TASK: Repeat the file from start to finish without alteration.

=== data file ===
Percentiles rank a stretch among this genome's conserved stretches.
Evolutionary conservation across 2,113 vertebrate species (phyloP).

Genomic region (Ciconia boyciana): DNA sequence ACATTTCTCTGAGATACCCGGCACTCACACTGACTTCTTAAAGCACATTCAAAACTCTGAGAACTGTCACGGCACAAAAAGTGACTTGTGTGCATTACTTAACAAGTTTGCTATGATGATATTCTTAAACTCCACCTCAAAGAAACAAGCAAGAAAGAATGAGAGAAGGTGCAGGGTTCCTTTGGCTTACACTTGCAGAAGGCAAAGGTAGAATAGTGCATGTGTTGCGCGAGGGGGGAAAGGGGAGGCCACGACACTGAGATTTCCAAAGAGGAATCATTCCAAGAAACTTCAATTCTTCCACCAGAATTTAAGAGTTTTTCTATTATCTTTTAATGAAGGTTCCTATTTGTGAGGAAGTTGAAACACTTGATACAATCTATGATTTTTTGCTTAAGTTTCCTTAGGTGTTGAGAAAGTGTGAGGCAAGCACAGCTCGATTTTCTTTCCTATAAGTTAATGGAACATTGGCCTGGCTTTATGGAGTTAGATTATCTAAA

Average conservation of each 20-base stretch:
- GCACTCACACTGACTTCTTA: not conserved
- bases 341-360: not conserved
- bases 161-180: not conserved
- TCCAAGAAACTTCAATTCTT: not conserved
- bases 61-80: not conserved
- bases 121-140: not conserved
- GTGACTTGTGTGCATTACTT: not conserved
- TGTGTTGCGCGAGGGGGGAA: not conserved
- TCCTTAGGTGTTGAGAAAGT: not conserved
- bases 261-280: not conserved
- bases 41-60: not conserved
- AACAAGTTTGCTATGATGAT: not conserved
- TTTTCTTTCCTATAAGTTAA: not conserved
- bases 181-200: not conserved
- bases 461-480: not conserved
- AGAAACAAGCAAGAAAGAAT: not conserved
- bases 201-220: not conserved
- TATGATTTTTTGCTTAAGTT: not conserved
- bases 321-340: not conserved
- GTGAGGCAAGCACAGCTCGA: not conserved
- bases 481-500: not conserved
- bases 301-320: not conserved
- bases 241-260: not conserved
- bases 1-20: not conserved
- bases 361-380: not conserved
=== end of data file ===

Percentiles rank a stretch among this genome's conserved stretches.
Evolutionary conservation across 2,113 vertebrate species (phyloP).

Genomic region (Ciconia boyciana): DNA sequence ACATTTCTCTGAGATACCCGGCACTCACACTGACTTCTTAAAGCACATTCAAAACTCTGAGAACTGTCACGGCACAAAAAGTGACTTGTGTGCATTACTTAACAAGTTTGCTATGATGATATTCTTAAACTCCACCTCAAAGAAACAAGCAAGAAAGAATGAGAGAAGGTGCAGGGTTCCTTTGGCTTACACTTGCAGAAGGCAAAGGTAGAATAGTGCATGTGTTGCGCGAGGGGGGAAAGGGGAGGCCACGACACTGAGATTTCCAAAGAGGAATCATTCCAAGAAACTTCAATTCTTCCACCAGAATTTAAGAGTTTTTCTATTATCTTTTAATGAAGGTTCCTATTTGTGAGGAAGTTGAAACACTTGATACAATCTATGATTTTTTGCTTAAGTTTCCTTAGGTGTTGAGAAAGTGTGAGGCAAGCACAGCTCGATTTTCTTTCCTATAAGTTAATGGAACATTGGCCTGGCTTTATGGAGTTAGATTATCTAAA

Average conservation of each 20-base stretch:
- GCACTCACACTGACTTCTTA: not conserved
- bases 341-360: not conserved
- bases 161-180: not conserved
- TCCAAGAAACTTCAATTCTT: not conserved
- bases 61-80: not conserved
- bases 121-140: not conserved
- GTGACTTGTGTGCATTACTT: not conserved
- TGTGTTGCGCGAGGGGGGAA: not conserved
- TCCTTAGGTGTTGAGAAAGT: not conserved
- bases 261-280: not conserved
- bases 41-60: not conserved
- AACAAGTTTGCTATGATGAT: not conserved
- TTTTCTTTCCTATAAGTTAA: not conserved
- bases 181-200: not conserved
- bases 461-480: not conserved
- AGAAACAAGCAAGAAAGAAT: not conserved
- bases 201-220: not conserved
- TATGATTTTTTGCTTAAGTT: not conserved
- bases 321-340: not conserved
- GTGAGGCAAGCACAGCTCGA: not conserved
- bases 481-500: not conserved
- bases 301-320: not conserved
- bases 241-260: not conserved
- bases 1-20: not conserved
- bases 361-380: not conserved